ORLEANS — The board of directors of Cape Abilities is scheduled to vote today (Aug. 1) on whether to sign a letter of intent to allow the town's affordable housing trust fund to explore developing housing at the agency's 107 Main St. property. On July 24, the trust fund board voted unanimously to sign the letter.
Cape Abilities bought the property last year for $480,000. It includes the former Universal Lodge building of the Masons, parking, and a large lawn abutting Main Street. In an interview with The Chronicle last May, then-president and executive director Rosalie Edes said the agency planned to relocate services provided at its Corchran Center in Eastham to Orleans. The focus would be day facility “for individuals with disabilities who need ongoing therapeutic support and medical support to maintain and increase independence.”
At the housing trust fund board meeting, member Alan McClennen said he had spoken earlier this year with the agency's new president and CEO, Jonathan Sproul. “Shortly after they bought the property,” McClennen said, “the state adopted regulations that sheltered workshops had to be on one floor. They got a special dispensation because they'd already bought the property, but when they looked at the cost, they came to the conclusion that it was not a good idea.” Sproul declined to comment before his board voted today.
If the agency's board signs the letter of intent, the property will be taken off the market until Oct. 31 while the Massachusetts Housing Partnership, at no cost to the town, assesses its appropriateness for affordable housing. On July 24, the trust fund board voted to approve spending up to $10,000 for related architectural studies if needed. After Oct. 31, the trust fund would have until Dec. 15 to negotiate an acquisition agreement with the agency. The board of selectmen would be involved also.
The existing building offers about 6,000 square feet and could accommodate five or six housing units, Director of Planning and Community Development George Meservey told the trust fund board. Noting that the area of Main Street is “a lovely drive with very nice houses,” he suggested that a couple of stand-alone homes or duplexes whose design would match others in the neighborhood could be built on the front lawn as well. That would screen the more utilitarian 20th century lodge building.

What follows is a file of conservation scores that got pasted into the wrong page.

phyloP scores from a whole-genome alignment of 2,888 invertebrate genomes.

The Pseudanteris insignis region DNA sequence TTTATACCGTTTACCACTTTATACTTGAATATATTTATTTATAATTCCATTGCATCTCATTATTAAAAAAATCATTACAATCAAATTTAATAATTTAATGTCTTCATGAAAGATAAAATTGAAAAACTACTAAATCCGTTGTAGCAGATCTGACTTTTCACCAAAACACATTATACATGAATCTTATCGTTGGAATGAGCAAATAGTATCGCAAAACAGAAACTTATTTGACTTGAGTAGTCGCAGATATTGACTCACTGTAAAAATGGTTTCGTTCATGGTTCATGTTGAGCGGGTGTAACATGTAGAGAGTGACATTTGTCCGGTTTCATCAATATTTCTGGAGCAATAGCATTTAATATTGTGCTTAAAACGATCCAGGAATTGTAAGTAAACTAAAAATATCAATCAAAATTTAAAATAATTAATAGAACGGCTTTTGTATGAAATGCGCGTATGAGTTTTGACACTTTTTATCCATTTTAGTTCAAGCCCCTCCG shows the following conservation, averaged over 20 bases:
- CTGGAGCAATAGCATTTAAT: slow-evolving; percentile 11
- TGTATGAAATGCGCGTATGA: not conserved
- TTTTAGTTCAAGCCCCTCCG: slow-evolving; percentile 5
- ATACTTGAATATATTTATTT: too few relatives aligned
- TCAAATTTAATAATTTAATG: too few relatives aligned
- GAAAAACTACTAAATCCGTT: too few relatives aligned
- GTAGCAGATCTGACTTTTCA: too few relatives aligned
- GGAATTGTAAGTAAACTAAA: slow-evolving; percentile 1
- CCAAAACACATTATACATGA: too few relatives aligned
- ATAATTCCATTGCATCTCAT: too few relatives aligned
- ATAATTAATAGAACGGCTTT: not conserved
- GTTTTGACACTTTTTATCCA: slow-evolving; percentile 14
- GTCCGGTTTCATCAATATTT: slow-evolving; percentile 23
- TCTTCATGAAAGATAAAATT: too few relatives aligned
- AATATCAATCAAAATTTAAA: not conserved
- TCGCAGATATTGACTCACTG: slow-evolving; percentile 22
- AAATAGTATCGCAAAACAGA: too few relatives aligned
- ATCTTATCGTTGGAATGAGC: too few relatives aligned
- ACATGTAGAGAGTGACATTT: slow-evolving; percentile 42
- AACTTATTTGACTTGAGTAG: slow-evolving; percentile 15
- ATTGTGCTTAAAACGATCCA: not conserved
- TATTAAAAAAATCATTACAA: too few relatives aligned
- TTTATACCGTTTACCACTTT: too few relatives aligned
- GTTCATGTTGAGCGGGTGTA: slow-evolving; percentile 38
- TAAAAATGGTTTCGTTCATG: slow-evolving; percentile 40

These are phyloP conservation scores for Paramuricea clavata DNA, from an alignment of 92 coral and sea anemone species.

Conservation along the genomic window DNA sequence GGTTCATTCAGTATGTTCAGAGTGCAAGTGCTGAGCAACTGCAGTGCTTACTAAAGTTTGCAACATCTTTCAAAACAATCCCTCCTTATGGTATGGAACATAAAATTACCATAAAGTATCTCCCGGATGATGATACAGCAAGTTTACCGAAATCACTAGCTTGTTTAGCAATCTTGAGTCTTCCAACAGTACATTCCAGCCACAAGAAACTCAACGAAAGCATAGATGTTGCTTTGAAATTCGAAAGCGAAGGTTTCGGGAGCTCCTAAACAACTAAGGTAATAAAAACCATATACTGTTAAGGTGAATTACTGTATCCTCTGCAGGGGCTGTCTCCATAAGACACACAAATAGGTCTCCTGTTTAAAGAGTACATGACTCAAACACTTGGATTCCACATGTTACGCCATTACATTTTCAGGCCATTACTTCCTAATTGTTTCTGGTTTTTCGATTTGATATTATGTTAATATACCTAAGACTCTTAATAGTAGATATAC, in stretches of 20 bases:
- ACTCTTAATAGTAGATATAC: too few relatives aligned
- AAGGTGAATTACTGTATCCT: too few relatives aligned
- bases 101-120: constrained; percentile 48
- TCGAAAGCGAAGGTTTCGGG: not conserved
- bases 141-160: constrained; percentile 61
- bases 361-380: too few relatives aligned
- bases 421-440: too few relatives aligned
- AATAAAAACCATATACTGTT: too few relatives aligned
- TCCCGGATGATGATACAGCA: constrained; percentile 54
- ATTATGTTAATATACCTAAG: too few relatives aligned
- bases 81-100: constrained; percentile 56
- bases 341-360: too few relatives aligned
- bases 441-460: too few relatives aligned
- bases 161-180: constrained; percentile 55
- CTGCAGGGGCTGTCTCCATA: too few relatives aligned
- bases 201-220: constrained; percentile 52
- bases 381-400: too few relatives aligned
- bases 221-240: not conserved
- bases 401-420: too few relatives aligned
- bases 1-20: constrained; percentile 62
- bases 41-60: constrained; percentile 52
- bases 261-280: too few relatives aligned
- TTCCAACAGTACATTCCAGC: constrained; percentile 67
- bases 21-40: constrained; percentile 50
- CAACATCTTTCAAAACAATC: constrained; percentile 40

“It's a big hole on Main Street,” McClennen said of the open lawn. “It didn't used to be” when the Calvin Snow house was there. He added that the lodge building “is on a septic system designed for a commercial kitchen... We need to look at what the real capacity of the septic system is, then work backwards [to determine] how many bedrooms.”
Members of the trust board and Meservey discussed the various forms of relief that might be required from the zoning board and the board of health under different development scenarios. Noting that Cape Abilities' proposed use had been allowed by right without a hearing because it's an educational use, Meservey said the public hearing process would play a significant role in the review of any housing development on the site.
“Hopefully,” he said, “it can be cast as a less intrusive use than a potential commercial one.”
“We don't know enough today to say yes, this is a good idea, or no,” McClennen said. “The question here is do we want to spend some time and maybe some money between now and Oct. 31 to see if this is an avenue we should follow.”
On another matter, McClennen said Town Treasurer Scott Walker and he had met with the Cooperative Bank of Cape Cod, which he anticipates will provide the trust fund with a line of credit for “a couple of million dollars.” That will be discussed in more detail at the board's Aug. 7 meeting.